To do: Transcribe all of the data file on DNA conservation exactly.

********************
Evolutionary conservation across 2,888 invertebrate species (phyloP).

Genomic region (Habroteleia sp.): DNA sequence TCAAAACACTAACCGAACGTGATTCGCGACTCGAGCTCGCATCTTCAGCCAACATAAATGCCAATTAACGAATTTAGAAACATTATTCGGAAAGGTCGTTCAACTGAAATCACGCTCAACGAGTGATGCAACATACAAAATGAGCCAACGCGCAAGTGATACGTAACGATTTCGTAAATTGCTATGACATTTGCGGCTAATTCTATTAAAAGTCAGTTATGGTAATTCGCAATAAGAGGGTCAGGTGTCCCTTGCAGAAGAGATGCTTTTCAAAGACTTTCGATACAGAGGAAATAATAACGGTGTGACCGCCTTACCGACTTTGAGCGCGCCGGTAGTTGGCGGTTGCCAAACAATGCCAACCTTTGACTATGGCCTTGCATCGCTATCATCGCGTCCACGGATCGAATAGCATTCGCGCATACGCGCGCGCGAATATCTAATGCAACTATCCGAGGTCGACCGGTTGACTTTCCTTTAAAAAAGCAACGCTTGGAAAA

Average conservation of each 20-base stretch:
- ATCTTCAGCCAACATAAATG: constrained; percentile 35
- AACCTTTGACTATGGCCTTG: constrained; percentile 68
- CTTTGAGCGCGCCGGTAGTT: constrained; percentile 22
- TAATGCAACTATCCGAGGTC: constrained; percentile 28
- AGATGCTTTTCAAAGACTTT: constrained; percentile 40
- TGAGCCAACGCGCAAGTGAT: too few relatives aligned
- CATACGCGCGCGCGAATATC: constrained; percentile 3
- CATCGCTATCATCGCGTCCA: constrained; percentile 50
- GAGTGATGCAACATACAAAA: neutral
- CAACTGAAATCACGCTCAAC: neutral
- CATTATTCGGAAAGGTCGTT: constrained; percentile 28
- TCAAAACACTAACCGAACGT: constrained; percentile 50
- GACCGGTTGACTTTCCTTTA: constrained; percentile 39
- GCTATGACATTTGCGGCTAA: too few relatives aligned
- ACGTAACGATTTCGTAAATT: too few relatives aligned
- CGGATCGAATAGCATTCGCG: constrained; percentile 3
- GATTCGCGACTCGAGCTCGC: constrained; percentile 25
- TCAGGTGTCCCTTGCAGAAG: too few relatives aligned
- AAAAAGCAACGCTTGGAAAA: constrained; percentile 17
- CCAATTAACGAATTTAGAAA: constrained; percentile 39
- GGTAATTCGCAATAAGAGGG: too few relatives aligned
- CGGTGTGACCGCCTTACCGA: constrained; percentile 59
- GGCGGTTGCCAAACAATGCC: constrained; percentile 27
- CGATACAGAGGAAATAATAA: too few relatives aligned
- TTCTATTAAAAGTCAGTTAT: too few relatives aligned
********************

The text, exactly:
Evolutionary conservation across 2,888 invertebrate species (phyloP).

Genomic region (Habroteleia sp.): DNA sequence TCAAAACACTAACCGAACGTGATTCGCGACTCGAGCTCGCATCTTCAGCCAACATAAATGCCAATTAACGAATTTAGAAACATTATTCGGAAAGGTCGTTCAACTGAAATCACGCTCAACGAGTGATGCAACATACAAAATGAGCCAACGCGCAAGTGATACGTAACGATTTCGTAAATTGCTATGACATTTGCGGCTAATTCTATTAAAAGTCAGTTATGGTAATTCGCAATAAGAGGGTCAGGTGTCCCTTGCAGAAGAGATGCTTTTCAAAGACTTTCGATACAGAGGAAATAATAACGGTGTGACCGCCTTACCGACTTTGAGCGCGCCGGTAGTTGGCGGTTGCCAAACAATGCCAACCTTTGACTATGGCCTTGCATCGCTATCATCGCGTCCACGGATCGAATAGCATTCGCGCATACGCGCGCGCGAATATCTAATGCAACTATCCGAGGTCGACCGGTTGACTTTCCTTTAAAAAAGCAACGCTTGGAAAA

Average conservation of each 20-base stretch:
- ATCTTCAGCCAACATAAATG: constrained; percentile 35
- AACCTTTGACTATGGCCTTG: constrained; percentile 68
- CTTTGAGCGCGCCGGTAGTT: constrained; percentile 22
- TAATGCAACTATCCGAGGTC: constrained; percentile 28
- AGATGCTTTTCAAAGACTTT: constrained; percentile 40
- TGAGCCAACGCGCAAGTGAT: too few relatives aligned
- CATACGCGCGCGCGAATATC: constrained; percentile 3
- CATCGCTATCATCGCGTCCA: constrained; percentile 50
- GAGTGATGCAACATACAAAA: neutral
- CAACTGAAATCACGCTCAAC: neutral
- CATTATTCGGAAAGGTCGTT: constrained; percentile 28
- TCAAAACACTAACCGAACGT: constrained; percentile 50
- GACCGGTTGACTTTCCTTTA: constrained; percentile 39
- GCTATGACATTTGCGGCTAA: too few relatives aligned
- ACGTAACGATTTCGTAAATT: too few relatives aligned
- CGGATCGAATAGCATTCGCG: constrained; percentile 3
- GATTCGCGACTCGAGCTCGC: constrained; percentile 25
- TCAGGTGTCCCTTGCAGAAG: too few relatives aligned
- AAAAAGCAACGCTTGGAAAA: constrained; percentile 17
- CCAATTAACGAATTTAGAAA: constrained; percentile 39
- GGTAATTCGCAATAAGAGGG: too few relatives aligned
- CGGTGTGACCGCCTTACCGA: constrained; percentile 59
- GGCGGTTGCCAAACAATGCC: constrained; percentile 27
- CGATACAGAGGAAATAATAA: too few relatives aligned
- TTCTATTAAAAGTCAGTTAT: too few relatives aligned